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McIntyre: We're further away than ever from All-Ireland title

GALWAY manager John McIntyre is prepared for plenty of criticism as he ponders his future during the coming weeks, and he admitted that "Galway are further away from an All-Ireland now than at any stage in the last 20 years".

The quest for a first Liam MacCarthy Cup success since 1988 will stretch into a 24th year and whether or not Tipperary native McIntyre will be around to oversee it remains a moot point.

He reflected: "I will sit down -- I have another year to run with a review after this season. I'm a realist -- I can imagine some of the stuff that's being said.

"I'll sit down and talk to the hurling board and we'll carry out a review. The bottom line is -- whatever is in the best interests of Galway hurling, John McIntyre has no problem in accepting that."

McIntyre added: "Galway are further away now from an All-Ireland than at any stage in the last 20 years. We were cleaned out in every department.

"We knew there was going to be a huge Waterford backlash. I would have much preferred if Waterford were only beaten by two points rather than 21 (in the Munster final).


"I'd like to apologise on behalf of myself, the team management and the players to the Galway supporters that were here. That's not a true reflection of the team."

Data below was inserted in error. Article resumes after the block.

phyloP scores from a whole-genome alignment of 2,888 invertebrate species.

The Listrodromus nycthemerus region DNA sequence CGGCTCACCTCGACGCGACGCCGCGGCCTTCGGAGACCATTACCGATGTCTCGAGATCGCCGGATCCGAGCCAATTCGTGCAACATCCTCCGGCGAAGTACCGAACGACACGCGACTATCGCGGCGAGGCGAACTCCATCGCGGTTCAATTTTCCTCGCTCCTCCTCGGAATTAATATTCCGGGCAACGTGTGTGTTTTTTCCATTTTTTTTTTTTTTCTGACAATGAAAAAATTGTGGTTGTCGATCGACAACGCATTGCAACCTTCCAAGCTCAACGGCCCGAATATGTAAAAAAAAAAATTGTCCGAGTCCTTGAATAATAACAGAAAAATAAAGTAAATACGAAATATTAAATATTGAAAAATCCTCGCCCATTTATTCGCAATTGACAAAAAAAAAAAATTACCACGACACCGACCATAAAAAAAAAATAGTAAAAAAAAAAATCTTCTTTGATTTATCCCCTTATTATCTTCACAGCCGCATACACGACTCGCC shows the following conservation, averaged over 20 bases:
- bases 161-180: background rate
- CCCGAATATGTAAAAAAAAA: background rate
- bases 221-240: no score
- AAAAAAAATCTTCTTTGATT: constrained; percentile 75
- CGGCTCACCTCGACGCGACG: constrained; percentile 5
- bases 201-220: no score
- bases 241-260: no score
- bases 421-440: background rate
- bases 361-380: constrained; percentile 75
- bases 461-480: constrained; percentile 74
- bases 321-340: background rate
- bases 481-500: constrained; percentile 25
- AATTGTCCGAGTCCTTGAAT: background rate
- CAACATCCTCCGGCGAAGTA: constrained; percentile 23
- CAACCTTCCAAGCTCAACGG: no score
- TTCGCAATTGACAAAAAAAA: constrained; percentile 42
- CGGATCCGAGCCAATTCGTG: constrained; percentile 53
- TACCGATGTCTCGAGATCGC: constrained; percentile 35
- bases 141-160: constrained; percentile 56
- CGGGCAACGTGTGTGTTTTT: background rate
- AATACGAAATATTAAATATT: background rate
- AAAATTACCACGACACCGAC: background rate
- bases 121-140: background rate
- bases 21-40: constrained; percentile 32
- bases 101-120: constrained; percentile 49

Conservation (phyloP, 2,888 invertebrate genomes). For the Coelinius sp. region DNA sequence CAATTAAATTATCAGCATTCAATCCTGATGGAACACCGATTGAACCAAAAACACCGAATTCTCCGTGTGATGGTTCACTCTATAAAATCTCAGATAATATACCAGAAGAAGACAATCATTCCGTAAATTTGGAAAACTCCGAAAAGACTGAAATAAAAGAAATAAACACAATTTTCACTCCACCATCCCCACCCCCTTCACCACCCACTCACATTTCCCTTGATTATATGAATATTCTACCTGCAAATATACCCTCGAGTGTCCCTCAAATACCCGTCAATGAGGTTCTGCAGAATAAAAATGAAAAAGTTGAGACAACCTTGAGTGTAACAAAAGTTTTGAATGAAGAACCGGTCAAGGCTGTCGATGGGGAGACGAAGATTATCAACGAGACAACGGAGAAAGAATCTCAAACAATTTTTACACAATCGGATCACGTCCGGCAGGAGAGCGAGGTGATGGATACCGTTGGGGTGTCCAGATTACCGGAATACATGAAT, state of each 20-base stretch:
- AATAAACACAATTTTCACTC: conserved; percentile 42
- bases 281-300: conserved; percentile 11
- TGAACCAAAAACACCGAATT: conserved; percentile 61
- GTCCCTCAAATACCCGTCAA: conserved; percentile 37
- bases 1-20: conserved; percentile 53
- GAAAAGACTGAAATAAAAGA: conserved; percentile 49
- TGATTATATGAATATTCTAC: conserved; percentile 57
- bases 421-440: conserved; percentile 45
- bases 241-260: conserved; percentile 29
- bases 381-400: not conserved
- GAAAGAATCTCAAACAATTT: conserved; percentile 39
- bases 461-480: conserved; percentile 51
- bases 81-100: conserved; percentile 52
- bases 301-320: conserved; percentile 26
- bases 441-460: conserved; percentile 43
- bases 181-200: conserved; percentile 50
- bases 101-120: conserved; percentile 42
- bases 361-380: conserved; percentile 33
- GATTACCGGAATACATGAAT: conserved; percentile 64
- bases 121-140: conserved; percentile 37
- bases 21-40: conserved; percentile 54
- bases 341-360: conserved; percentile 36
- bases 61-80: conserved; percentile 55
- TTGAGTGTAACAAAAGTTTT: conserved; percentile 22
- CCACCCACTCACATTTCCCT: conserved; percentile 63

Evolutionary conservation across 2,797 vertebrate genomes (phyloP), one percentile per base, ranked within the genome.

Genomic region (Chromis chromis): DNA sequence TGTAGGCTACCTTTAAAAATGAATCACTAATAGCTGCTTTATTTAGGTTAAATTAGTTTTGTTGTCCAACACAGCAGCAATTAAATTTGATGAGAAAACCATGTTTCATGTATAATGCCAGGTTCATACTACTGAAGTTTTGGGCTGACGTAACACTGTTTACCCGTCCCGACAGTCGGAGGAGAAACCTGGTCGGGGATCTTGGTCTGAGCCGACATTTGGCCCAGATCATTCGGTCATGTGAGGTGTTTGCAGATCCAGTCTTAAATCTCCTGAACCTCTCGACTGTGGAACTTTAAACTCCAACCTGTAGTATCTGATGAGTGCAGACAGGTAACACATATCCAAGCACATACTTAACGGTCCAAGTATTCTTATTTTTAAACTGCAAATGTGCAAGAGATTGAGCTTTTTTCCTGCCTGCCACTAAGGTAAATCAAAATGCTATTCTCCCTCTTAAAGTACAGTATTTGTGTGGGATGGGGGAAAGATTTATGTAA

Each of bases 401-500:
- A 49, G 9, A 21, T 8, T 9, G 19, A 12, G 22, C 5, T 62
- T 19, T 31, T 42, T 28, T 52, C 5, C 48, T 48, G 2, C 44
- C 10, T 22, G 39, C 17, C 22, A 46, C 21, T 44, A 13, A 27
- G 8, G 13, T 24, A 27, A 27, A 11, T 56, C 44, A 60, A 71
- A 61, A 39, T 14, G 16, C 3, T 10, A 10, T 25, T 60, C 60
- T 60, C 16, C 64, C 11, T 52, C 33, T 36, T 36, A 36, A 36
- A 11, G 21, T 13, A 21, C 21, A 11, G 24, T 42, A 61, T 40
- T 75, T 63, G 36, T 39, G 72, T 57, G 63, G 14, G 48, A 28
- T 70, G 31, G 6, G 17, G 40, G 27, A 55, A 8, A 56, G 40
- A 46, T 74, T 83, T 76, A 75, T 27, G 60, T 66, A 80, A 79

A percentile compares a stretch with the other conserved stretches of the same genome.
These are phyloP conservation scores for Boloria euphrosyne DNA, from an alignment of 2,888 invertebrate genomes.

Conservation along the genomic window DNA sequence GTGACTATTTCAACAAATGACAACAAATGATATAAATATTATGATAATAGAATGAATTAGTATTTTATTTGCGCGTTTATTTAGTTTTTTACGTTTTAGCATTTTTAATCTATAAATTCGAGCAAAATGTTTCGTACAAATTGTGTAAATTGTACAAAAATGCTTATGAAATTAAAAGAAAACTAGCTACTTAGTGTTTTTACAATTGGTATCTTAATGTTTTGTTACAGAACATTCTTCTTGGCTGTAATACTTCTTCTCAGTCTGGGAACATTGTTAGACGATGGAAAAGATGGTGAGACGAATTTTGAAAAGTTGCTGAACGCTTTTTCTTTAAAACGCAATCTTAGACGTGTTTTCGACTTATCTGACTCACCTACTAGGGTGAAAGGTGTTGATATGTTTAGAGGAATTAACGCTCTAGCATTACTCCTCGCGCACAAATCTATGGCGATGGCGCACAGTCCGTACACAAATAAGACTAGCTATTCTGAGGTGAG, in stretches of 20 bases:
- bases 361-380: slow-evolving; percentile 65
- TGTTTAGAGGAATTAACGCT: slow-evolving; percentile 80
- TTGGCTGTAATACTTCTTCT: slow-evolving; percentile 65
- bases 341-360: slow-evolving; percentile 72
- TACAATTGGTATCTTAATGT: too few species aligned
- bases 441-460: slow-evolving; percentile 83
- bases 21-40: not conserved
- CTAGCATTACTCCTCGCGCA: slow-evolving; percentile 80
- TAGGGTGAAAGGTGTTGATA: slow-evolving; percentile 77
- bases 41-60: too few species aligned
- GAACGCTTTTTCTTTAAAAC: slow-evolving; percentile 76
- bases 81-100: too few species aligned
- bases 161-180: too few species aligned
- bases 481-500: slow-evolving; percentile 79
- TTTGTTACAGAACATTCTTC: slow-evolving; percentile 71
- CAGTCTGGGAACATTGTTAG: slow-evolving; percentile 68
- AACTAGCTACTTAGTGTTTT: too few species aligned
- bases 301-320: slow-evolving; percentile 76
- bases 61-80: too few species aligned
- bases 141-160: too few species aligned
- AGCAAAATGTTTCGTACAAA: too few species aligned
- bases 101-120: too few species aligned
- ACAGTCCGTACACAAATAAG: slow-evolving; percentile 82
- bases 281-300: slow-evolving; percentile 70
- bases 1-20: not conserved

Waterford boss Davy Fitzgerald was emotional after one of the biggest victories of his managerial career. Following the 21-point whipping by Tipp in the Munster final, he badly needed a result here.

And he admitted that he found the previous fortnight extremely difficult, revealing that he was the victim of "mysterious" phone calls at night time.

He said: "I'm not going into it, they are not worth even talking to. They can keep ringing.

"There are people close to me (who) doubted me and gave me stick. I never doubt myself and I never doubted the lads. I'd stand on my head for them boys."

And Fitzgerald defended his decision to call his players in for a debriefing and training session at 9.0 on the morning after the Munster final.

He explained: "The most important thing was to feel the hurt and not hide away from it. You have to feel it.

"I'm happy with today but what's the story now, we just turn up in the semi-final and get beaten? Or do we go out and give it everything again?

"I think you've seen what they are capable of doing.

"You never give up on anything no matter what the story is. You fight, you fight, you fight and keep fighting even when things are bad.

"I'm proud of the boys and all them mysterious calls in the middle of the night, I enjoy them -- keep them coming."

Irish Independent